Fr. Benoit Lacroix, one of Quebec’s leading philosophers, was an amiable Dominican priest and intellectual who was a spiritual advisor to Trudeau. An authority on medieval history, Fr. Lacroix was also a progressive theologian, "an apostle of pluralism" who was open to other religions and receptive to other forms of belief.
"I love religion, in the plural," he once declared.
Devoutly Catholic, he never imposed his faith on others. His spellbinding intellect and humanity made him a revered public personality in French Canada.
When Fr. Lacroix died in Montreal on March 1, Prime Minister Justin Trudeau was quick to tweet, "Père Benoit was someone who walked in grace. His death leaves a great void."
Fr. Lacroix presided over Michel Trudeau’s funeral in 1998 after the former prime minister’s youngest son was killed in an avalanche. In 2000 he gave last rites to Pierre Trudeau, a friend for 50 years.
Born into a farming family in St. Michel de Bellechasse, 50 km southeast of Quebec City in 1915, Fr. Lacroix joined the Dominicans in 1936. He studied theology at the University of Ottawa, was ordained in 1941 and obtained his doctorate in Medieval Science from the University of Toronto in 1951. He continued his studies at the École Pratique des Hautes Études in Paris and at Harvard University.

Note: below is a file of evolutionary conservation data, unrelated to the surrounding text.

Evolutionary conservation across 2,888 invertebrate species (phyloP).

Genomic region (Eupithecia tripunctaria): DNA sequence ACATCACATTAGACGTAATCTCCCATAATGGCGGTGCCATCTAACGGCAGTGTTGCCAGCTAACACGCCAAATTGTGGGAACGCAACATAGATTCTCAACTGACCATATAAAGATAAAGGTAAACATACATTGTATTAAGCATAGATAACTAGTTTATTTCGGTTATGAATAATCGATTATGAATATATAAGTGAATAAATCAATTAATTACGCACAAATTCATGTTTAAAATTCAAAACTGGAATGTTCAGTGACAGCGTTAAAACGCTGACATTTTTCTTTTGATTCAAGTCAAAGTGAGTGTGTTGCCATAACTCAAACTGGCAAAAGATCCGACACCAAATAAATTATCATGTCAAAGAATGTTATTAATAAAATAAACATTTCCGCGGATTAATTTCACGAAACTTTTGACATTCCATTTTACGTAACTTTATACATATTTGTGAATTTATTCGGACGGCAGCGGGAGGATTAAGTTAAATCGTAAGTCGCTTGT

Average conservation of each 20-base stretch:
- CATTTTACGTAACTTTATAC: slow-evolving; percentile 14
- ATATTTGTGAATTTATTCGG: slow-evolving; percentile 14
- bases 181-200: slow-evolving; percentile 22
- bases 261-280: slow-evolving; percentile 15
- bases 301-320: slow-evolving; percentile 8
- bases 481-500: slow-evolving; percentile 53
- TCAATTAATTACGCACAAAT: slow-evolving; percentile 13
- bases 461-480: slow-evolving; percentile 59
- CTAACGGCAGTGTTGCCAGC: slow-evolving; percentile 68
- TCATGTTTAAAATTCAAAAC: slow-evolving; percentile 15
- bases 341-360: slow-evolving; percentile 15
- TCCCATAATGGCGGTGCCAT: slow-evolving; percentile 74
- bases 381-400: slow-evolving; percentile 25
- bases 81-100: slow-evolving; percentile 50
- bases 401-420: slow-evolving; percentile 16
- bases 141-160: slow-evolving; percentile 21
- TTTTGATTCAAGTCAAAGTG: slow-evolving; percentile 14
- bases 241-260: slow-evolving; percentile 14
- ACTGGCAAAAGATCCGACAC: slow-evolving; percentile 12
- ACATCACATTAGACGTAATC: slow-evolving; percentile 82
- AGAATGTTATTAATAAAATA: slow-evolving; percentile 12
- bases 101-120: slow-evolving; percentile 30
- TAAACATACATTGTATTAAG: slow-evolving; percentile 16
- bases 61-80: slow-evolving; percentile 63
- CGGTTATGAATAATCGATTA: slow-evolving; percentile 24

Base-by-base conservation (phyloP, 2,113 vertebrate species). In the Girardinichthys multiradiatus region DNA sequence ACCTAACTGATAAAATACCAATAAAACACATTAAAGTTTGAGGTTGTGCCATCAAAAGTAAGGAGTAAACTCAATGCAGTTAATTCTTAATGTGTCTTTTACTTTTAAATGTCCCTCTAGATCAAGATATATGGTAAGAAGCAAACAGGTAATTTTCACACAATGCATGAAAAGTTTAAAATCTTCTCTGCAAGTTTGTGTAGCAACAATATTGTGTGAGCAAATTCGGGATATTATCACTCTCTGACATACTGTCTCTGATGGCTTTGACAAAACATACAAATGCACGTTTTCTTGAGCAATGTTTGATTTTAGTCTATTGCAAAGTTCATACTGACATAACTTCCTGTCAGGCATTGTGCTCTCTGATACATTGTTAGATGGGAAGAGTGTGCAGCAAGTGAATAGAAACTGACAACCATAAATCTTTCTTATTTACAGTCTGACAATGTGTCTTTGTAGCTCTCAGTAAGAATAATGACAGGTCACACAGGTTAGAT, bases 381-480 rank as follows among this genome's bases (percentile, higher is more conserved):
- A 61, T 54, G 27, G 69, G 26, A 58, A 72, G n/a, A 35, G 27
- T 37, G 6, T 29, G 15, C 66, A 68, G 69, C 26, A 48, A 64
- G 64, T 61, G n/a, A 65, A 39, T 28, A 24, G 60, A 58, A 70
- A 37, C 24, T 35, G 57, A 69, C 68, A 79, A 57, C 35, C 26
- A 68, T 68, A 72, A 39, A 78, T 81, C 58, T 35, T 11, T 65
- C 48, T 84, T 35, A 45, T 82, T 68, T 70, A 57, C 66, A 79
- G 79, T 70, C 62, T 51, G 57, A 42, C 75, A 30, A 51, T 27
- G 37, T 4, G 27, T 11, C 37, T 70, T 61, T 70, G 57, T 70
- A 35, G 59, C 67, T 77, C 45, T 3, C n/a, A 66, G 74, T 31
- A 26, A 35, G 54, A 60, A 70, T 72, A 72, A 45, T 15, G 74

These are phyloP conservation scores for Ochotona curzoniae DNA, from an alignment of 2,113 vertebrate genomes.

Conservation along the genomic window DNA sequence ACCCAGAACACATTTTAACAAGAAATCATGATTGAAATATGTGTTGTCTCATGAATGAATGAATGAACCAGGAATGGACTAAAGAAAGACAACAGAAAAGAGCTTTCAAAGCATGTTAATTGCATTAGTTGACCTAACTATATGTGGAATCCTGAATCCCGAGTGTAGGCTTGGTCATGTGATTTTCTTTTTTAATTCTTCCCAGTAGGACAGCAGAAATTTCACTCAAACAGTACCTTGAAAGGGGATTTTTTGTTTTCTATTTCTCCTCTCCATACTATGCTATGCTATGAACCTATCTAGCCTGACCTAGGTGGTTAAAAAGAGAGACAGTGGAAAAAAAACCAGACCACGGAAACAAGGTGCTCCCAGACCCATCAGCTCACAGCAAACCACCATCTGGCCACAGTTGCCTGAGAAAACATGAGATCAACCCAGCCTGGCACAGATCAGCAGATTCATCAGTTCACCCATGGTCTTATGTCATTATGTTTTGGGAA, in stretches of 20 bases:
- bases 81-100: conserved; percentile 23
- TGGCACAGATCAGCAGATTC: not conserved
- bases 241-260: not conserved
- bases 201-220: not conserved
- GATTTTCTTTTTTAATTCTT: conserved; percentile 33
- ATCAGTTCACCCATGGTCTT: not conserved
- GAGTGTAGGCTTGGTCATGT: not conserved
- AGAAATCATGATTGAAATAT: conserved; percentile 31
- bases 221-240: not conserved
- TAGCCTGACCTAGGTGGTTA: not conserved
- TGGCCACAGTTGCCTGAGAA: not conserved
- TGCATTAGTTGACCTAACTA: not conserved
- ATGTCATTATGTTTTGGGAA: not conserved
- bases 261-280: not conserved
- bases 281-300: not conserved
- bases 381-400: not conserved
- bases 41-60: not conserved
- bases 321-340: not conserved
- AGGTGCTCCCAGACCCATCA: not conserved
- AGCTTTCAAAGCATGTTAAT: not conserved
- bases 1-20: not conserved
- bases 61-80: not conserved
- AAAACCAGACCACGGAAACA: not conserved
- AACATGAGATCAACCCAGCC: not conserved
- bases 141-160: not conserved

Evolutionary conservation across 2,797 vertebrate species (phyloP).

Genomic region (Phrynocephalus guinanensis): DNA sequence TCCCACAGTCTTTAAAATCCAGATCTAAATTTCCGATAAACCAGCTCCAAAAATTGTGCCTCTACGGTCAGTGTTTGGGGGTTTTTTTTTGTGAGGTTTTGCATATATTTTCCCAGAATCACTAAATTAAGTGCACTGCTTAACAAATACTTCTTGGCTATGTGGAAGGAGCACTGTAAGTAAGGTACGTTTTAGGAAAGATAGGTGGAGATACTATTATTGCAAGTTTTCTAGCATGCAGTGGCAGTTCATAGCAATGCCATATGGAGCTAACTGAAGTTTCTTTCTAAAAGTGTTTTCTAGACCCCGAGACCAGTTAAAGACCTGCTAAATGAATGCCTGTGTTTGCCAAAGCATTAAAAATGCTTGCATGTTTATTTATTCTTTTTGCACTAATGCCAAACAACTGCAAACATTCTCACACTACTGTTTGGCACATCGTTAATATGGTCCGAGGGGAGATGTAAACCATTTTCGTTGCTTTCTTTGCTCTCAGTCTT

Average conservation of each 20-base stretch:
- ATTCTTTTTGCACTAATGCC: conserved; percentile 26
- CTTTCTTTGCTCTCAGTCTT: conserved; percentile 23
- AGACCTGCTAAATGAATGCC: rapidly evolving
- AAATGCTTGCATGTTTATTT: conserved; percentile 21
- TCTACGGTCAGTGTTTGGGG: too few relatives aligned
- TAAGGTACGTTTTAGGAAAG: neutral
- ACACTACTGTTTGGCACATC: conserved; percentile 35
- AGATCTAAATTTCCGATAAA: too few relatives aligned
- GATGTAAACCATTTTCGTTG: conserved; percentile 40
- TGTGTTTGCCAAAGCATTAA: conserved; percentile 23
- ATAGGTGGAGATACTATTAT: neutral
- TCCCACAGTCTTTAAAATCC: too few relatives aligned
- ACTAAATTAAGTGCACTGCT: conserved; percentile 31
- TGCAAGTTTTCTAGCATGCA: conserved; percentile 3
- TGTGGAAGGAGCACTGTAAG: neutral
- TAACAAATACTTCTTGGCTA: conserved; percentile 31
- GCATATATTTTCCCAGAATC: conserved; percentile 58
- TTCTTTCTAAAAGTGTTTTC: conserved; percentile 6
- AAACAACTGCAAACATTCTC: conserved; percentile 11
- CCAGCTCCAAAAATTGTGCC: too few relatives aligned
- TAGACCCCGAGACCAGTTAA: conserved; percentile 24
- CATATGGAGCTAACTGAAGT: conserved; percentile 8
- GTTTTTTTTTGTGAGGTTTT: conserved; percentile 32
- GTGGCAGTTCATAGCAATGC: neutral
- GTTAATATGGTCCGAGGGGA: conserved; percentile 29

Fr. Lacroix taught for 40 years at the Universite de Montreal. As Quebec became increasingly secular in the 1960s, he described the students he taught as "a sacrificed generation." They were, he reasoned, lapsed Catholics who were no longer "menaced by religion" as their parents had been but who still searched for spiritual values.
They were, he insisted, a generation "still tied to the old, but free and open enough to experience the new. They don’t want to hear priests preach, but they still want religion."
Fr. Lacroix made headlines in Quebec three years ago when he dismissed Cardinal Marc Ouellet, the former archbishop of Quebec City who now serves in the Vatican, as a representative of a "very very conservative current of Catholicism — a very educated man who lives in a world of his own."
The author of more than 50 books, Fr. Lacroix also wrote newspaper columns until he was 95, and broadcast his lyrical commentaries on French-Language radio until last December.
Last September, when he celebrated his 100th birthday, Fr. Lacroix was upbeat.
"Old age is a blessing," he told the newspaper Le Devoir. "My old age is the culmination of years of love, like an old welcome friend who each morning greets me like the sunrise."
Among numerous awards, Fr. Lacroix received the Order of Canada in 1985.
(Hustak is a freelance writer in Montreal.)